Australia an exception in the debt stakes. Since the 2008/09 financial crisis, total debt has actually grown across the world’s ten largest mature economies is the finding of a study by the McKinsey Global Institute.

Australia, along with the United States and South Korea, to go against the trend with a decline in the ratio of total debt to GDP.

The McKinsey report argues that safely reducing debt and clearing the way for economic growth in the aftermath of the global credit bubble will take many years for most developed countries and involve difficult choices. Major economies, it says, have only just begun deleveraging. In only three of the largest mature economies — the United States, Australia, and South Korea — has the ratio of total debt relative to GDP fallen.

The private sector leads in debt reduction, and government debt has continued to rise, due to recession. However, history shows that, under the right conditions, private-sector deleveraging leads to renewed economic growth and then public-sector debt reduction.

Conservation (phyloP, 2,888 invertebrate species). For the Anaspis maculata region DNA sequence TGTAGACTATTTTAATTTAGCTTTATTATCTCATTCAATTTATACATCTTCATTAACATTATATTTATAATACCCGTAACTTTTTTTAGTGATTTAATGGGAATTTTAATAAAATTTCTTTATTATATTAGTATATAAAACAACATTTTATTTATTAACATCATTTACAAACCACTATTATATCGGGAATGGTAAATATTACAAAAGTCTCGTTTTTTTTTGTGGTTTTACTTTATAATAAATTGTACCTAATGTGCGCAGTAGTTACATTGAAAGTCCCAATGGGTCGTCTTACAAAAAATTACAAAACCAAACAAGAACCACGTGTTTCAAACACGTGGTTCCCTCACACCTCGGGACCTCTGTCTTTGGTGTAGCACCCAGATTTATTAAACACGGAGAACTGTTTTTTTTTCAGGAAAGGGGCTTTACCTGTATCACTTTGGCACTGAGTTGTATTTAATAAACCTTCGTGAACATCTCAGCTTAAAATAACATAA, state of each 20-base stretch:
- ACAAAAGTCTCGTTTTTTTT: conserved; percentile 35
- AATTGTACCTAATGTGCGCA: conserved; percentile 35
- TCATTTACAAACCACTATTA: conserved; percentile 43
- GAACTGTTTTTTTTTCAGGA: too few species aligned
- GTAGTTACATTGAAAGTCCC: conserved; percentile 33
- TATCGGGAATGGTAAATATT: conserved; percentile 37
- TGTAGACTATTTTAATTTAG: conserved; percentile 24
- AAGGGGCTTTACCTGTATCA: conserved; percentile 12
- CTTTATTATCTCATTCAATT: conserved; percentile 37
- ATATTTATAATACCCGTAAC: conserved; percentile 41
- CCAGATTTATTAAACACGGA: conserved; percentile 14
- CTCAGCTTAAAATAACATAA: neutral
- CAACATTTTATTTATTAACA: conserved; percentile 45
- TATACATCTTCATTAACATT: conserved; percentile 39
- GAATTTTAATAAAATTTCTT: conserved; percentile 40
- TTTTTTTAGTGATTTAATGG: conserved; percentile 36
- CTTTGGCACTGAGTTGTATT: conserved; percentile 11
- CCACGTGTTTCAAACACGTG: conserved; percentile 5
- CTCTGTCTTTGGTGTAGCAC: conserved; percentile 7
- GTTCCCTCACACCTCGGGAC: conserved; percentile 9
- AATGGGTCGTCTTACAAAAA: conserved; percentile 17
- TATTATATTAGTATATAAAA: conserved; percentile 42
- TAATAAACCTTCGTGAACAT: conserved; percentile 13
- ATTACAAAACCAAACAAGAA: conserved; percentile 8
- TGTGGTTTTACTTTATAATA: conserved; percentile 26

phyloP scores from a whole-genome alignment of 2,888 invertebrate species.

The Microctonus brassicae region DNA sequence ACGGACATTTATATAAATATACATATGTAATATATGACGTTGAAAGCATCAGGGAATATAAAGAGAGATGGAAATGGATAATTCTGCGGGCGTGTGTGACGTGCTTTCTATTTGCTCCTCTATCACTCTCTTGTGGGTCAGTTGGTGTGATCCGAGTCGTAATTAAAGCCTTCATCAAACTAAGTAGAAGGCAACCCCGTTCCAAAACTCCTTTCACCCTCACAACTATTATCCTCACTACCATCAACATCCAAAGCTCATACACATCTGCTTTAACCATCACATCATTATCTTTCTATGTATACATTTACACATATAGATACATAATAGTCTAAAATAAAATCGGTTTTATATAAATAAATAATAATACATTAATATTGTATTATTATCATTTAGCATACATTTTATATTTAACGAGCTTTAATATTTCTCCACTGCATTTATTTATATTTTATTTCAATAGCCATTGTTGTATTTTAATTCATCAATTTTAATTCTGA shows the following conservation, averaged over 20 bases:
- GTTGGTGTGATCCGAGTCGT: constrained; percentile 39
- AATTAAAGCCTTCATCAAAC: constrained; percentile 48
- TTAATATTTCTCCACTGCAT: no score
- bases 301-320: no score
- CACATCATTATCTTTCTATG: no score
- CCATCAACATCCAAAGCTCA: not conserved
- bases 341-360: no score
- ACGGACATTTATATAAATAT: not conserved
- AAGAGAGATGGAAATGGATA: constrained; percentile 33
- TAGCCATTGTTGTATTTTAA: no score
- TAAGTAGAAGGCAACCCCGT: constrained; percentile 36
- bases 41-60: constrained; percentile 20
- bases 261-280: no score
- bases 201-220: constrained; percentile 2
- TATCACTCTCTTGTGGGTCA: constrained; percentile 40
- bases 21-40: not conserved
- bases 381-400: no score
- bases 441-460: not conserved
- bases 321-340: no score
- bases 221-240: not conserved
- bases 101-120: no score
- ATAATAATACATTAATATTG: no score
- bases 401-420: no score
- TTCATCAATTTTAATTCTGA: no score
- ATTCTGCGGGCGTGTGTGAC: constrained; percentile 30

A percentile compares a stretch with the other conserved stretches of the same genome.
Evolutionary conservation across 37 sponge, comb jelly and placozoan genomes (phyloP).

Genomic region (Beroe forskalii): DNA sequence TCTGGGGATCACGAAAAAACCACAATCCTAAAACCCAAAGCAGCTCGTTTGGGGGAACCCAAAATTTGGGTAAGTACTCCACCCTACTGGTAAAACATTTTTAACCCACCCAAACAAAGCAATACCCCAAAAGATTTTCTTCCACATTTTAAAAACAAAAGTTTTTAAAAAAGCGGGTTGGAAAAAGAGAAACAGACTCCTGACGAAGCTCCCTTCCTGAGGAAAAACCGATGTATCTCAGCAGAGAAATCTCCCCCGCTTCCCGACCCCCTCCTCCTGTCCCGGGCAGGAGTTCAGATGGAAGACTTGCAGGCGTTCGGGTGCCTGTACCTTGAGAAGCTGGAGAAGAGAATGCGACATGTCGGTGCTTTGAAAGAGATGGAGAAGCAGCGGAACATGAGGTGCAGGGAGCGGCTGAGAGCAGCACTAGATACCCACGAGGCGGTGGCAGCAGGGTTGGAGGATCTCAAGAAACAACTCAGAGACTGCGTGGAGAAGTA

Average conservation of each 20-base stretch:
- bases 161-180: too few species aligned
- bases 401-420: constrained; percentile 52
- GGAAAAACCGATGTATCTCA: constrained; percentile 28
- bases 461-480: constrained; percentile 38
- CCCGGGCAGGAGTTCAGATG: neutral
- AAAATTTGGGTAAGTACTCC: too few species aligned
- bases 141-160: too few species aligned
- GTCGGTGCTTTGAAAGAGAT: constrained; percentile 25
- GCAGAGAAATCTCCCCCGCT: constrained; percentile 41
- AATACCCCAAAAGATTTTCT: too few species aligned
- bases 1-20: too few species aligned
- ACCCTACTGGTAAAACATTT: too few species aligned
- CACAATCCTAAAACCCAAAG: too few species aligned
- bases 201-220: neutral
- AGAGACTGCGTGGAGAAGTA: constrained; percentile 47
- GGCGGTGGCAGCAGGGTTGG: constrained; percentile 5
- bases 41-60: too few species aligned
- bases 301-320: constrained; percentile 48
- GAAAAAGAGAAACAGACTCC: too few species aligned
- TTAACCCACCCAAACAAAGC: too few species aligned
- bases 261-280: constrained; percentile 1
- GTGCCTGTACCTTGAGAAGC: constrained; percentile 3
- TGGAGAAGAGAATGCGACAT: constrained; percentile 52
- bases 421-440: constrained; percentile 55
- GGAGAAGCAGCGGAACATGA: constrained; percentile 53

In the United States, Canada, and Australia, household debt is the largest component of overall debt. In Canada and Australia, there are concerns about the high ratio of household debt relative to GDP, even though neither country has experienced a banking crisis.

And so it came to pass. The “absolutely wonderful outcome for the income of lobbyists” that I feared last week would be the outcome of Labor reneging on its deal to introduce a mandatory pre-commitment scheme for poker machines.

Mount a strong campaign and Prime Minister Julia Gillard will cave in, especially if the target group primarily is Labor MPs from New South Wales.

Not the fastest workers. There’s one thing you can say for sure about Fair Work Australia. It is not the fastest working organisation in the country. Surely establishing whether there is a case against how Labor MP Craig Thomson behaved when national secretary of the Health Services Union cannot be that hard.

Peter Fray

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